40 min

Han Chiang: Philly’s Most Outrageous Restaurant Owner Talks Being Bullied, Mob Boss Ambitions, and Going to Strip Clubs with the Wu-Tang. The Philly Blunt: The Podcast That Celebrates Philly

    • Personal Journals

He may be Philadelphia’s most notorious chef. Legend has it that he’s yelled at customers for ordering dishes such as Sweet and Sour Chicken, and even kicked out diners. He came to the US from Taiwan at the age of 13. As the only Asian in his school, he was often bullied. He’s lived in his restaurants, gone three years without a day off, and somehow became friends with the Wu Tang Clan. He’s got restaurants in Philly and New York, has aspirations to open 100 restaurants and to be a mob boss. He is Han Chiang. At age 26, Han Chiang had nothing going for him; he was a college dropout with no steady job or job prospects, and he was spending most days getting high on his mom’s couch. At a friend’s wedding, he realized that if he wanted to have a decent life, he needed to go all in on something. Problem was, he didn’t know much. But he felt like the Philly Chinese restaurants were serving the same boring stuff on repeat, and he thought that a restaurant that served authentic Chinese dishes could succeed. He borrowed some money and opened Han Dynasty in Exton, and after that one found some success he moved on to Royersford, Philadelphia, and eventually New York City. We talked to him about the difference between diners in the city and the suburbs (“The suburbs locations are generally less spicy than the city”), about what drives him (“I’m not in the business to make money. Not really.”), and his favorite Wu Tang Clan memory. (“When Raekwon took me to a strip club for my birthday.”) It’s a remarkable story that’s both universal and uniquely Philadelphian. Han Dynasty/Facebook

He may be Philadelphia’s most notorious chef. Legend has it that he’s yelled at customers for ordering dishes such as Sweet and Sour Chicken, and even kicked out diners. He came to the US from Taiwan at the age of 13. As the only Asian in his school, he was often bullied. He’s lived in his restaurants, gone three years without a day off, and somehow became friends with the Wu Tang Clan. He’s got restaurants in Philly and New York, has aspirations to open 100 restaurants and to be a mob boss. He is Han Chiang. At age 26, Han Chiang had nothing going for him; he was a college dropout with no steady job or job prospects, and he was spending most days getting high on his mom’s couch. At a friend’s wedding, he realized that if he wanted to have a decent life, he needed to go all in on something. Problem was, he didn’t know much. But he felt like the Philly Chinese restaurants were serving the same boring stuff on repeat, and he thought that a restaurant that served authentic Chinese dishes could succeed. He borrowed some money and opened Han Dynasty in Exton, and after that one found some success he moved on to Royersford, Philadelphia, and eventually New York City. We talked to him about the difference between diners in the city and the suburbs (“The suburbs locations are generally less spicy than the city”), about what drives him (“I’m not in the business to make money. Not really.”), and his favorite Wu Tang Clan memory. (“When Raekwon took me to a strip club for my birthday.”) It’s a remarkable story that’s both universal and uniquely Philadelphian. Han Dynasty/Facebook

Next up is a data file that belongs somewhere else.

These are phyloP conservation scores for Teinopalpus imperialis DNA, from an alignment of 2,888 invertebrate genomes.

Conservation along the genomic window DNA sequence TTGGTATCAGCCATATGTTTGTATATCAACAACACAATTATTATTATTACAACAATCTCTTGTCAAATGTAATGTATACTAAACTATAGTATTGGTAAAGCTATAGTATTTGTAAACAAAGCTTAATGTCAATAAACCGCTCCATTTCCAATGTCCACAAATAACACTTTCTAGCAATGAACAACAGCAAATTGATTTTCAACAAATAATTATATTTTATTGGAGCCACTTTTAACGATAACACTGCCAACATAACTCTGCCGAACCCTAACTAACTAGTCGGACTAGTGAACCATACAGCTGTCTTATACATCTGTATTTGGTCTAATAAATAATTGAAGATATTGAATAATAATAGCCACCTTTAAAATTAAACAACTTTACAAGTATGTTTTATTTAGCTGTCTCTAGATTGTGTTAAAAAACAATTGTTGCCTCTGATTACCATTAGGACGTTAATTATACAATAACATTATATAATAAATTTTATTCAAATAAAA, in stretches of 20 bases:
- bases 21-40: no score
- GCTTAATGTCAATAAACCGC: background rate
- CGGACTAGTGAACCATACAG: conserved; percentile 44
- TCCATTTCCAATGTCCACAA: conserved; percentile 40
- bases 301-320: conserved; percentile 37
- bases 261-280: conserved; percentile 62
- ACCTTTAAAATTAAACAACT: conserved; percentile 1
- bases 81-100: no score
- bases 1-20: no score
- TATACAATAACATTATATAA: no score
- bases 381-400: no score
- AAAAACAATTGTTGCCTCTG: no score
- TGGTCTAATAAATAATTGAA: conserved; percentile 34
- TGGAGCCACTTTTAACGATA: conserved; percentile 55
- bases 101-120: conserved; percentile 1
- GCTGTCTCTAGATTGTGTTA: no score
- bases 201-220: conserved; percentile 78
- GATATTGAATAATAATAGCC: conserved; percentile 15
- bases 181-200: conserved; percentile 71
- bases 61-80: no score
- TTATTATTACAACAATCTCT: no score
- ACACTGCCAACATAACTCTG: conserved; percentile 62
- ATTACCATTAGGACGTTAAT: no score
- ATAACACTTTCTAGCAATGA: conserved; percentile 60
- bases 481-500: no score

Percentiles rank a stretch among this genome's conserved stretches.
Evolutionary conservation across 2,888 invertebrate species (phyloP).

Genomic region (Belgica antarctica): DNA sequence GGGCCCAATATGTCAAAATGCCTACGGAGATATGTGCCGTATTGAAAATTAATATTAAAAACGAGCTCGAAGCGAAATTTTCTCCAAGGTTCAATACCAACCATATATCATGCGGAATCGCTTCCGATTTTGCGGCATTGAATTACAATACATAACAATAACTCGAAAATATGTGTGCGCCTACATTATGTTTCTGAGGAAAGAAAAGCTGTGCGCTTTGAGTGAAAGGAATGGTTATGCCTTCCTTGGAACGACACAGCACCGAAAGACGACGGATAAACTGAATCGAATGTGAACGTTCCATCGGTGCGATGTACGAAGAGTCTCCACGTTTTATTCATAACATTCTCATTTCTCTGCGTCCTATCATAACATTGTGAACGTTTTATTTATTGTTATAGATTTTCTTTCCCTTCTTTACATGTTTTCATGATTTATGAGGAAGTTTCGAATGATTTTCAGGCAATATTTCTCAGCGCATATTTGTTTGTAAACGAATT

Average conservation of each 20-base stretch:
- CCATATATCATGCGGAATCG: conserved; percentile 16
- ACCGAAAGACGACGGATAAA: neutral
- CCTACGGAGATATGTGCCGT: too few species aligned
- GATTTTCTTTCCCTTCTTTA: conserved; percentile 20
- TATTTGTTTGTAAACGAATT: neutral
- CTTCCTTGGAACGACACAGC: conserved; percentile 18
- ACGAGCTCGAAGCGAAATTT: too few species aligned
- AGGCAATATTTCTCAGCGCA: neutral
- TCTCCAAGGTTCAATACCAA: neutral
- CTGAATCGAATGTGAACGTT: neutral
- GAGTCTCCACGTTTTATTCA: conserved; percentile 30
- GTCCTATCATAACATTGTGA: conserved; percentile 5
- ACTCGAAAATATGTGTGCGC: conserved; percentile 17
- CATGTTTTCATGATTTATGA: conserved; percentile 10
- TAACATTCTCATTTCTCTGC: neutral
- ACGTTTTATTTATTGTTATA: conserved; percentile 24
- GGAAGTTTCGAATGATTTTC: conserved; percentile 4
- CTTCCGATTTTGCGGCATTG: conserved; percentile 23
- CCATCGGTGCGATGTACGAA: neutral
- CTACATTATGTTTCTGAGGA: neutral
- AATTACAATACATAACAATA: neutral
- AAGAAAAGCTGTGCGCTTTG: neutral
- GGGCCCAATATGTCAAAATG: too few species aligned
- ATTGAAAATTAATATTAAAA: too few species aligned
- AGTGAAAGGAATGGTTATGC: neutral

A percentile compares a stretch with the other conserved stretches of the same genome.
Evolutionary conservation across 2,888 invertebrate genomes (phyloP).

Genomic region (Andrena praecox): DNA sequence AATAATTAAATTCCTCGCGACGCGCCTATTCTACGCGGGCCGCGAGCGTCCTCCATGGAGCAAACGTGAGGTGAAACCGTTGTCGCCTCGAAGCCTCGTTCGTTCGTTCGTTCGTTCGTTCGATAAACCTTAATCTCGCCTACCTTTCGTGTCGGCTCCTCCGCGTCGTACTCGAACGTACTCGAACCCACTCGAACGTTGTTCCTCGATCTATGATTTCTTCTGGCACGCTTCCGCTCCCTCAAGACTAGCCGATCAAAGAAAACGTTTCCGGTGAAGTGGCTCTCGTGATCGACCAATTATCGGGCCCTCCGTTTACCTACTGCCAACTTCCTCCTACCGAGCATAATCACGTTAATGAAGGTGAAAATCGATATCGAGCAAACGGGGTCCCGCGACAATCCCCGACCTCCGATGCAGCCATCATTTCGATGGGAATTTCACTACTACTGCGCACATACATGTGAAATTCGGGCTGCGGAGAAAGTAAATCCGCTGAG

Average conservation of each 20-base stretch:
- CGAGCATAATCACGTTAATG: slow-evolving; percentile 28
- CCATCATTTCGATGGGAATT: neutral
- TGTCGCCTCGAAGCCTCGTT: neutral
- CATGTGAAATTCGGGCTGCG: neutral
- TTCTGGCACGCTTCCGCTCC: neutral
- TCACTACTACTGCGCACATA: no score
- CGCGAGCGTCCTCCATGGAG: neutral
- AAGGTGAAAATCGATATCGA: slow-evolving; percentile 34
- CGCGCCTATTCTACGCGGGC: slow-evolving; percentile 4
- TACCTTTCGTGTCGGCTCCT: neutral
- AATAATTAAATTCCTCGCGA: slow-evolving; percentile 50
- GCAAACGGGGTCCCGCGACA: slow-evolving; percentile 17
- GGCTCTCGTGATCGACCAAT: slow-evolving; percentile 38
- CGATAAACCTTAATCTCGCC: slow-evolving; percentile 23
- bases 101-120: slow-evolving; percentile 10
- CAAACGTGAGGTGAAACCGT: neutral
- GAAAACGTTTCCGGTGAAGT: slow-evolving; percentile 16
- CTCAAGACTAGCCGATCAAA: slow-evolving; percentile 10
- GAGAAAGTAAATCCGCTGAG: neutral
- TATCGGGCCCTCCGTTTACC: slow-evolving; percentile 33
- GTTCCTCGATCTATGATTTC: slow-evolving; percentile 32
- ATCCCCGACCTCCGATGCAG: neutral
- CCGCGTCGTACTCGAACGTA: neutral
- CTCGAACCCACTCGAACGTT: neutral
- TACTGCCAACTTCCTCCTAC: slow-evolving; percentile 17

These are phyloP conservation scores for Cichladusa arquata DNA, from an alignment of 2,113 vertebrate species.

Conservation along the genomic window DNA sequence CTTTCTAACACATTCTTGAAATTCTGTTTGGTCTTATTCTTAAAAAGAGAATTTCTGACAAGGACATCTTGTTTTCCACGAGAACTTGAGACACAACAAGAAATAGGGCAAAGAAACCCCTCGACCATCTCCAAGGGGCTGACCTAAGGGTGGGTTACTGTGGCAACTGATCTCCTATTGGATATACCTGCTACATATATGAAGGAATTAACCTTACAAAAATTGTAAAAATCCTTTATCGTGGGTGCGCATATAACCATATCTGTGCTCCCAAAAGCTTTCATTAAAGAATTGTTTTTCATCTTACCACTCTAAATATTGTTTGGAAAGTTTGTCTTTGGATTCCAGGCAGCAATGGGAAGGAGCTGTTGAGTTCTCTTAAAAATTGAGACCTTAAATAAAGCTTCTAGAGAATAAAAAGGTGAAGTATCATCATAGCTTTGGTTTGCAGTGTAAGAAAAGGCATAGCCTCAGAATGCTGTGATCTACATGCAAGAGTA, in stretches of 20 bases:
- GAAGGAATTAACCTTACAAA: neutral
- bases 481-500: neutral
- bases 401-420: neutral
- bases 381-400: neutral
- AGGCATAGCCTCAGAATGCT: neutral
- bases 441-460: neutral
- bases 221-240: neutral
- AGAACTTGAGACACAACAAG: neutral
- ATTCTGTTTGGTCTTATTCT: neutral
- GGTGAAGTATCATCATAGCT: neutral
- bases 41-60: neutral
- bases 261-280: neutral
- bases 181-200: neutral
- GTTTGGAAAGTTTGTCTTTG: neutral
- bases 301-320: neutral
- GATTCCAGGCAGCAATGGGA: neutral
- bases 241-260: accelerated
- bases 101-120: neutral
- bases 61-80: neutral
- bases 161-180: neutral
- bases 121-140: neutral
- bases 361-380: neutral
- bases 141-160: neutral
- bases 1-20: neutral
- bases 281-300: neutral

40 min

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